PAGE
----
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The Definitive Business Plan, 3rd Edition by Sir Richard Stutely

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30 CHAPTER 2 A WINNING PRESENTATION
You should probably work on the basis that everyone who will see the plan should first
sign confidentiality and non-disclosure agreements. Your employees and fellow execu-
tives should already have done so when they started working with you. This should be
covered in their employment contracts. Terms for contract staff are more important.
Notably, unless explicitly agreed to the contrary, contractors usually own the copyright of
any material that they produce while working for you. Generally, you should try to ensure
that copyright is assigned to you.
In addition, it is a good idea to mark clearly on every page of the business plan ‘copy-
right and confidential’ or ‘trade secret and also to include an indication of your rights
near the front. A sample form of words is shown in Figure 2.2, but check the precise
requirements with your legal adviser.
There is no royal road to anything. One thing at a time, all things in succession. That
which grows fast withers as rapidly; that which grows slowly endures.
J. D. HOLLAND
Creating an outline document
When you begin setting up your first business plan, start by defining the broad details
for the page layout. You will probably find that the following characteristics are set in one
place on your word processing application.
PAGE SETUP
Paper size
If you operate in an international environment, you could format the page layout so that
you can print your document on A4 paper for ISO-influenced readers and US letter size
paper for American-influenced recipients. This simply requires leaving enough space
at the bottom of the page so that there is not too much text to fit the shorter US letter
paper. US letter paper is 11 inches/280 mm long, A4 is 11.7 inches/297 mm. US letter
paper is a touch wider (8.5/216 against A4’s 8.25/210) you can more or less ignore this
variation in width, probably by ensuring it occurs in the inner margin.
Margins and columns
Prefer relatively narrow columns. The typographers rule of thumb is that maximum
readability is achieved if lines of text are not more than one-and-a-half alphabets (i.e. 38
characters) long. The eye can skim rapidly down the page without too much lateral move-
ment. However, this is really too narrow for a business plan. Readers associate width with
quality, up to a realistic limit.
CREATING AN OUTLINE DOCUMENT 31
Take a look at well-produced newspapers and magazines. The Financial Times is a
good example. The number of columns to the page is directly related to the content.
Information to be scanned quickly is presented in narrow columns. Weighty editorial to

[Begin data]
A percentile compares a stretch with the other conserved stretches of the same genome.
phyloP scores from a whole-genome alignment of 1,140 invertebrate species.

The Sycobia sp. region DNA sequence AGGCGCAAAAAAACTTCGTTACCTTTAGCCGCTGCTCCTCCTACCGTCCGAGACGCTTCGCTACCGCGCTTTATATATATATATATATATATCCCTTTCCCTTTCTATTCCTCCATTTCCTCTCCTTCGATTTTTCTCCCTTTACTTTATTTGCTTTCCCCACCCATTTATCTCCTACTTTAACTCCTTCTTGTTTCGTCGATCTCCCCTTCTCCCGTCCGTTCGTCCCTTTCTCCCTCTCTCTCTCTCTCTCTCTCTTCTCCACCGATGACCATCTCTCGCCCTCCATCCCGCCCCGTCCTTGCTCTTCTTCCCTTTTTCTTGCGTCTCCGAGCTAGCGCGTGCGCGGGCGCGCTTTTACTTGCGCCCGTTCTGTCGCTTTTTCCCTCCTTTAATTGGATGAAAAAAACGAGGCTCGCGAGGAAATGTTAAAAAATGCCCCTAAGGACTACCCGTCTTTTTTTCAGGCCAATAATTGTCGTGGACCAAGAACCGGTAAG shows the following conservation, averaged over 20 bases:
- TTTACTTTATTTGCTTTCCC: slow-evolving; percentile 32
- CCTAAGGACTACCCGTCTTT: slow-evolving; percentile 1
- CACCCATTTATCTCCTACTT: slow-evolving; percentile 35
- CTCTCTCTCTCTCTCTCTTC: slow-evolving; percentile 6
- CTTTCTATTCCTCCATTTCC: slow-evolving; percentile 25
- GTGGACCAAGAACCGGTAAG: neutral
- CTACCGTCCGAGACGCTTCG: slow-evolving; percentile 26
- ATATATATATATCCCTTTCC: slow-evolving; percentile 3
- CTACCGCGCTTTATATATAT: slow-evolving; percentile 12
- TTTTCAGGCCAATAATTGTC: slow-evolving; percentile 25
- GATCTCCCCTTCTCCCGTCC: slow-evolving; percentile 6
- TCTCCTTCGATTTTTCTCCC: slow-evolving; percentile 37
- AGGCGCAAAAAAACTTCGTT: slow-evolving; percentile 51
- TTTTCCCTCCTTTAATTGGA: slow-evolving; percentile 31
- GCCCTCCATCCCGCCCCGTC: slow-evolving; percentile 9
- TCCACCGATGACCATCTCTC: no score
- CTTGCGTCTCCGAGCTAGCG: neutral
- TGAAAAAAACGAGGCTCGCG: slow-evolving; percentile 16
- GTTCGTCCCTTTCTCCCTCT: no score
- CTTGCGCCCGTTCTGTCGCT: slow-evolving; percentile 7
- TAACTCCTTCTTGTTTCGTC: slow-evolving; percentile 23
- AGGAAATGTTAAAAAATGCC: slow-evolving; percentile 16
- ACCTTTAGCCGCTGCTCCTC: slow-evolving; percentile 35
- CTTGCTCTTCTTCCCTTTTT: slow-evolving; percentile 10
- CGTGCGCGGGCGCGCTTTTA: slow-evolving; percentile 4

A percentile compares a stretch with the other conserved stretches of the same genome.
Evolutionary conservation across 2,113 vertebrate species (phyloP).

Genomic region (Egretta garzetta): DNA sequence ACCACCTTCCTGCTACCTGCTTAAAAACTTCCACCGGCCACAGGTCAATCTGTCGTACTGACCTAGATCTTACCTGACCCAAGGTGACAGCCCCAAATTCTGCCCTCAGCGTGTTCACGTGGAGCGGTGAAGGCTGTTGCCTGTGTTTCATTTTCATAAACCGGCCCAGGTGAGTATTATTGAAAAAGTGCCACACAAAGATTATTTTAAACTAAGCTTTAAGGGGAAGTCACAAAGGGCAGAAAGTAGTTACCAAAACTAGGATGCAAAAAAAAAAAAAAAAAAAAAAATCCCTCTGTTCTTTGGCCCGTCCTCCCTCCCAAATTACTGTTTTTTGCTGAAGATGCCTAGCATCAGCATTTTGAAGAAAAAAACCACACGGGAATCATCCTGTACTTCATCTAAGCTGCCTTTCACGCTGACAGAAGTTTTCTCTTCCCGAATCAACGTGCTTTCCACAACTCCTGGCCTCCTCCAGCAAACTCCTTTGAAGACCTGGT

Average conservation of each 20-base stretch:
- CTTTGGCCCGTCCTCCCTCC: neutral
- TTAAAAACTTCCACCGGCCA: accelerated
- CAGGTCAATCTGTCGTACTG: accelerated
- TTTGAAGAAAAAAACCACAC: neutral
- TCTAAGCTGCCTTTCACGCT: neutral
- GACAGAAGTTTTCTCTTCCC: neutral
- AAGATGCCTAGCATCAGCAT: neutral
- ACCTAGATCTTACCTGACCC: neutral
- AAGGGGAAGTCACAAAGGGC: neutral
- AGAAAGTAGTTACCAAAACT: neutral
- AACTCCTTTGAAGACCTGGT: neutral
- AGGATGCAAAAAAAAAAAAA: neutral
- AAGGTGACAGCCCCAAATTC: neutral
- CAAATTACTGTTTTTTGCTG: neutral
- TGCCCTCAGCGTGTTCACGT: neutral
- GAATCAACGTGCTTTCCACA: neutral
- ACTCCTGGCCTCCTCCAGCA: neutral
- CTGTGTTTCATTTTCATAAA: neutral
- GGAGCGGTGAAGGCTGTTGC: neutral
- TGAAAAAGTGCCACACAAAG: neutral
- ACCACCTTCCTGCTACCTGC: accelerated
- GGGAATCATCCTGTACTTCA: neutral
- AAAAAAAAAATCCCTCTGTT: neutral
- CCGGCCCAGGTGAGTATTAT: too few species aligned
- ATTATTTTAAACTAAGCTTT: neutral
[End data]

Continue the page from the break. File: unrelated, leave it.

be read and considered is presented in wider columns. The reader slows down and takes
in the subject matter.
For a business plan, a single column about 5 inches/125 mm wide works well setting
a good pace for the reader and leaving plenty of white space and a margin for notes.
Headers and footers
Use your word processor’s headers and footers option to set up standard information that
will appear on each page of your document similar to the subject header at the top of
this page and the page number at the bottom.
You might want to put the document control information that changes in the header,
and the static and automated information in the footer. Then you rarely have to change
the footer, no matter for what document you use the framework.
For example, the header might read ‘Business Plan for MegaProjects Inc. Document no.
BP2011.01D released 30 October 2011, while the footer could indicate ‘Trade Secret and
confidential. Copyright © 2011 MegaProjects Inc Page x of y. (See Figure 2.3.)
Figure 2.2 Sample small print
All rights reserved. The information contained in this document is confidential
and may also be proprietary and trade secret. Without prior written approval
from MegaProjects Inc no part of this document may be reproduced or trans-
mitted in any form or by any means, including but not limited to electronic,
mechanical, photocopying or recording or stored in any retrieval system of
whatever nature. Use of any copyright notice does not imply unrestricted pub-
lic access to any part of this document. MegaProjects’ trade names used
in this document are trademarks of MegaProjects Inc. Other trademarks are
acknowledged as the property of their rightful owners.
Copyright
© 2011 MegaProjects Inc
TRADE SECRET AND CONFIDENTIAL
Copyright © 2011 MegaProjects Inc
Page 2 of 20
MegaProjects Inc Doc no BP0208.01 30 Oct 2011 ...........................Business Plan
Contents
Contact information .............................................................. 3
Document control ................................................................. 3
Professional advisers............................................................ 3

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